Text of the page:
If Penguin were to be chosen as the arch-villain of Dark Knight Rises, Bob Hoskins would beat out Philip Seymour Hoffman as my choice and many others for the role for two reasons. First, as I mentioned before, the choice of Hoffman is too Hollywood for Nolan. Secondly, what great actor is more game for a comeback these days than Bob Hoskins? If you’re in your twenties, your best memory of Hoskins might be as Smee in Stephen Speilberg’s ’90s box office bomb of a Peter Pan sequel, Hook. If you want to see the man actually act, check out him as Iago in the BBC Television Shakespeare production of Othello. Or hey, if Shakespeare’s not your bag (or rather seeing Anthony Hopkins clearly reading cue cards from off screen in really terrible makeup isn’t your idea of a good time), just watch 1986’s Mona Lisa, which earned Hoskins an academy nod.

2. Ellen Page as Harley Quinn

At first, many blogs were rooting for Brittany Murphy to take on the role of the Joker’s sidekick, at least while she was alive. I didn’t understand the idea in the slightest. With Ellen Page’s appearance in Inception and buzz flying around that its cast members would possibly be plucked for DKR, I couldn’t help but take this one seriously, however unlikely by then it was becoming that Nolan would be entertaining any reference to Joker in the conclusion to his Batman trilogy. But anyone who has seen Hard Candy knows Ellen Page can play more than the cute, sharp-as-a-tack, pasty white girl. In fact, she can scare the living bejesus out of you. If you haven’t seen it, and are in the mood for losing sleep this week, rent Hard Candy tonight. Pedophiles be warned, it’s not for the feint of heart … or loins.

1. Christian Bale’s Batman as the villain

Go ahead, call it a cop out. I thought this inspired choice of villain, courtesy of News In Film contributor, Matthew McKibben, was pretty genius. What better plot twist for a more dismal, hopeless vision of Gotham City than if our hero lost his moral compass entirely, not unlike Harvey Dent did in the last film? One of the Joker’s immortal lines from that movie is that “madness is like gravity – all you need is a little push.” And it appears, by the initial premise of the third movie, Bruce Wayne has been living on the edge of his own sanity ever since.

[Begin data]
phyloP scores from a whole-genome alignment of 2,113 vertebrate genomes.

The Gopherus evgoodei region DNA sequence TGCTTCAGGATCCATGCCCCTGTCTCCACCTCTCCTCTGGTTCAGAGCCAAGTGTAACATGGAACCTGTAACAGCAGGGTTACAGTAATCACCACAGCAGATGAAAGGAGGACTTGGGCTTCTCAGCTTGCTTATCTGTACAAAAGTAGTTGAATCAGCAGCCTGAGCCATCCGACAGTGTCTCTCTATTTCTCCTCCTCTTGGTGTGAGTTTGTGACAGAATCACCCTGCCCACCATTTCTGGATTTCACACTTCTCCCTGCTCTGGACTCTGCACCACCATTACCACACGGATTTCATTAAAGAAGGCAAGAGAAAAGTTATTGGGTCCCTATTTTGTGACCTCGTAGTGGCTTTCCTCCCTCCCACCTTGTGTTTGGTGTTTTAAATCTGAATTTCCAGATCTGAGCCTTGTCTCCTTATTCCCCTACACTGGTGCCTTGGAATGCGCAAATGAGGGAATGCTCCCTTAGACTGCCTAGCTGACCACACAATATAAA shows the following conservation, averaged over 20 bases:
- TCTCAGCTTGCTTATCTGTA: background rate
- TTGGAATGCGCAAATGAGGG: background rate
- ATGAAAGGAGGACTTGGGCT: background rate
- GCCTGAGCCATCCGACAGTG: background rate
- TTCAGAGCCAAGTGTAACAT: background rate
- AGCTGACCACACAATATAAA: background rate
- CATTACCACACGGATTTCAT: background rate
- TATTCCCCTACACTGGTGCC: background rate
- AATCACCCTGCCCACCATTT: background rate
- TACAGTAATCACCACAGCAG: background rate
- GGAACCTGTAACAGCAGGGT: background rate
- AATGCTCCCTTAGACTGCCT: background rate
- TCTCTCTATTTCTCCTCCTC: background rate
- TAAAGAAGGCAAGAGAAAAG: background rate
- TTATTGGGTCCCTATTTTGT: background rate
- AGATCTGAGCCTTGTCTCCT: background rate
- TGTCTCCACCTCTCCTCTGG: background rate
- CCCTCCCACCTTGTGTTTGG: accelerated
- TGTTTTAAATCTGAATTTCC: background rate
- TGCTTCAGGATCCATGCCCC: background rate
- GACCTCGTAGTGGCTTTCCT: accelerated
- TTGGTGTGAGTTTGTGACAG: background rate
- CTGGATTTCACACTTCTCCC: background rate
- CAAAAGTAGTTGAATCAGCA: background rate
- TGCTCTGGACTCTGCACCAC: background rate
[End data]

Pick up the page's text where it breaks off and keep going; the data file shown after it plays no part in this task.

Not to completely jump the fences here, but it would be interesting to see the Batman franchise break the ultimate Hollywood rule that Toy Story 3 only flirted with – not in the sense of killing off its heroes exactly, but more so in intentionally delivering a movie that completely foils audience expectations. I wouldn’t put it past Nolan if he chose to go down that path, and neither would I expect anything less than a characteristically all-encompassing and harrowing vision for the demise of my childhood hero.

Who knows? That just may happen. After all, I haven’t seen the movie yet. I’ll be catching my own midnight viewing in San Francisco later tonight. Perhaps a complete Michael Corleone-style transformation is exactly what Christian Bale and Christopher Nolan have in store for us this evening.